I’m making it seem like I don’t like it, that is definitely not the case. I cannot wait to fly it each time! I’ve just go to make sure I have the correct permissions, correct settings, enough time and then have the time of my life.

Something I would like to make mention of, too, is that having a drone alone is not enough. It needs to be used as a tool to drive your narrative forward, it should be necessary, it should aid your perspective – when that is done right, it is truly magical!

Notable Features

Recently I have found myself taking a lot of 360º panoramas for the ol’ Facebook and also learnt that using the features already built in is often more powerful than trying to do it yourself.

I always start by looking at:

  • 4k at 30fps with 100Mb/s
  • 2.7k at 60fps
  • 1080p at 120fps
  • 3-Axis gimbal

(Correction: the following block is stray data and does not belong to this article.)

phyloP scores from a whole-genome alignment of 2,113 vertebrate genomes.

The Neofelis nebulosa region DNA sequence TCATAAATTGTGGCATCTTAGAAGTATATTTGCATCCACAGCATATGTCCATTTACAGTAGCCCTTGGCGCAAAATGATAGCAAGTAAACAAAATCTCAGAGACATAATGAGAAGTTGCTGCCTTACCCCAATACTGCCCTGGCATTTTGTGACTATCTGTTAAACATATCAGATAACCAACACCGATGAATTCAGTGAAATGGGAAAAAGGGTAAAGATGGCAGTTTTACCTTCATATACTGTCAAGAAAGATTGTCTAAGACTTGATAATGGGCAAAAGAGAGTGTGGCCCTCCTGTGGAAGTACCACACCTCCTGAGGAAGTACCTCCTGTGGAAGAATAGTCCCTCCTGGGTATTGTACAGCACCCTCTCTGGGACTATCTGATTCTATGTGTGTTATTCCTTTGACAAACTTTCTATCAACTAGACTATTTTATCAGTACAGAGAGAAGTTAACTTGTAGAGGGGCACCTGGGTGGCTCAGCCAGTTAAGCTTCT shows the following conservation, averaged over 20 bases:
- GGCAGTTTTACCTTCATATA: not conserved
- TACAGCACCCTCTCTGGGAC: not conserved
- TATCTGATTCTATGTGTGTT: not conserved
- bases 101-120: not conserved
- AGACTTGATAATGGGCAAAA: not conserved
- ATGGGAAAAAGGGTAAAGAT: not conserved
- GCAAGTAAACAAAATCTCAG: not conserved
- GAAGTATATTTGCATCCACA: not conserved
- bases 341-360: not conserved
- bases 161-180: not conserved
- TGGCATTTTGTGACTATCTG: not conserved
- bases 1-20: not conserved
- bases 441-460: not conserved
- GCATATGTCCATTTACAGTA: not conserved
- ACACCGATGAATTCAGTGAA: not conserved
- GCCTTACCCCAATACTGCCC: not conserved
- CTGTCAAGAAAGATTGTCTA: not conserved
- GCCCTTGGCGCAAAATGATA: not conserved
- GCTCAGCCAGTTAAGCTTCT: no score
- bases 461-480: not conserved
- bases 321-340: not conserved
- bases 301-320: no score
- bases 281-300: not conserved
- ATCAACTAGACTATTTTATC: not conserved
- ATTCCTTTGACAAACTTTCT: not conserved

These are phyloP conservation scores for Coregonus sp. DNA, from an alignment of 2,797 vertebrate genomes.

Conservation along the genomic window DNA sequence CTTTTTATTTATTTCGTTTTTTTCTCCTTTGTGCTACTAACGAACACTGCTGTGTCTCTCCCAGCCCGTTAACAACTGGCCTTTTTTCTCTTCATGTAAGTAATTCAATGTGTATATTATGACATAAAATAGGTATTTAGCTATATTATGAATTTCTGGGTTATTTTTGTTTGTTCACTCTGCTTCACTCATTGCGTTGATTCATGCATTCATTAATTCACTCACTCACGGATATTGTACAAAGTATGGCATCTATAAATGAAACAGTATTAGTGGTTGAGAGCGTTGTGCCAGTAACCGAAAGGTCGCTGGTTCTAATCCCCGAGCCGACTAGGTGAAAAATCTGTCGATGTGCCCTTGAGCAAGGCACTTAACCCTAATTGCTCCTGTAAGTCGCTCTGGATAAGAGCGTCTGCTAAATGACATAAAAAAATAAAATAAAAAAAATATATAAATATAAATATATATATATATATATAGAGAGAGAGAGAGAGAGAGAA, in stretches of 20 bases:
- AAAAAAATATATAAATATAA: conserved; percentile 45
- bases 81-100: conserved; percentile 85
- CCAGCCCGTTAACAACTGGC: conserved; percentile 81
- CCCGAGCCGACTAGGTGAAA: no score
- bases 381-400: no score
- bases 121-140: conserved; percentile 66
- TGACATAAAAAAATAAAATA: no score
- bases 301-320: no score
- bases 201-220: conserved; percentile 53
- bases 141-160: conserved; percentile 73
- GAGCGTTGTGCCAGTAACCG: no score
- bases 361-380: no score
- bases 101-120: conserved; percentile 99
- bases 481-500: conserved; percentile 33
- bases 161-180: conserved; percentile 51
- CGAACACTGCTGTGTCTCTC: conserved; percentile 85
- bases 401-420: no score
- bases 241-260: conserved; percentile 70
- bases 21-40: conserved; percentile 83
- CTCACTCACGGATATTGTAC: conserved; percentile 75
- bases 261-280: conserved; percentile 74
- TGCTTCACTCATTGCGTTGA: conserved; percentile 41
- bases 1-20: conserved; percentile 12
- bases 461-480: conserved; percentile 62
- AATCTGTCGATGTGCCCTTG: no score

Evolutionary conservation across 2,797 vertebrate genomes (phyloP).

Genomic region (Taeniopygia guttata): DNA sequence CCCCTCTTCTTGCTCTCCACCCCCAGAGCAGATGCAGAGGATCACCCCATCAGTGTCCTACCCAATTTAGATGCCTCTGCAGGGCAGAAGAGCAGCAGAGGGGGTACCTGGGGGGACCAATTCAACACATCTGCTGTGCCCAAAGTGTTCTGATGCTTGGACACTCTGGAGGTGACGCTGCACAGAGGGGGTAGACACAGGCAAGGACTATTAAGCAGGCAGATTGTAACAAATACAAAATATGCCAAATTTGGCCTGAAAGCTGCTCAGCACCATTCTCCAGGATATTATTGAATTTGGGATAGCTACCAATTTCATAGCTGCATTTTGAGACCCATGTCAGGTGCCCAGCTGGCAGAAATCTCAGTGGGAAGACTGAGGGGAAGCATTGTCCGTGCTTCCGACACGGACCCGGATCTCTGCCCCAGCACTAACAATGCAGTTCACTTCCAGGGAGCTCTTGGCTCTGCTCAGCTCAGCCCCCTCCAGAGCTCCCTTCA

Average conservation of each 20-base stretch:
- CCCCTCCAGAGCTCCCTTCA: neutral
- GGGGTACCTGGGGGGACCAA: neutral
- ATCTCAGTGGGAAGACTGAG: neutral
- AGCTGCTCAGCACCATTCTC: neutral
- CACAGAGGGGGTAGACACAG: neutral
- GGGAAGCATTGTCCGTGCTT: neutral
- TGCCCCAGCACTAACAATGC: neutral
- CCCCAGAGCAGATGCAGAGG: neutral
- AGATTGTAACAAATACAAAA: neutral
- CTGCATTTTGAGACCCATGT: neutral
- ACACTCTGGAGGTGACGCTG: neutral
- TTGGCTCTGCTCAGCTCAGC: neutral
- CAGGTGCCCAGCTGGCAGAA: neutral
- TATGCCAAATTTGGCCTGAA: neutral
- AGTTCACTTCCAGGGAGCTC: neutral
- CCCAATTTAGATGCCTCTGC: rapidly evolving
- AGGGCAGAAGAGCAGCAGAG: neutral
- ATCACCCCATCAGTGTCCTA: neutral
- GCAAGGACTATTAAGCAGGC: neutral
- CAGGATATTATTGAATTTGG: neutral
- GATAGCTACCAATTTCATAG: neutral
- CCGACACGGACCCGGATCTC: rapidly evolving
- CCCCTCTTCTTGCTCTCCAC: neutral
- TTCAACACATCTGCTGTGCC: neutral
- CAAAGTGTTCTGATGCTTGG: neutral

• 12 MP single photo
  • Takeoff weight is 430g
  • Flight time 16 to 18 minutes (real life)
  • 8Gb Internal Storage
  • Various Quickshots and Intelligent Flight Modes

*Update: the Mavic Air 2 has recently been released. So you can either spend a touch more to get more features, or settle with the first model knowing that its price is sure to drop and your vlogging or travel filmmaking gear can cost you a little less (there may even be more second-hand ones!).

GoPro Hero 8 Black

A GoPro Hero 8 Black.

What?

It’s an action camera. Well it used to be at any rate.

GoPro has really stepped up their game since the Hero 4 (yip, that’s what we have) and tapped into the all-in-one vlogging market, however still focusing on the more adventurous types.

Why?

It’s waterproof and that’s why we still have ours, except it’s a lot more than that now and it doesn’t even need the casing! The Hero 8 has made high-end capabilities accessible to a wider market with built-in features like hyperlapse or Timewarp 2.0 (with varying speeds), extremely impressive stabilization with their HyperSmooth 2.0 and rich colours for quick turnaround time.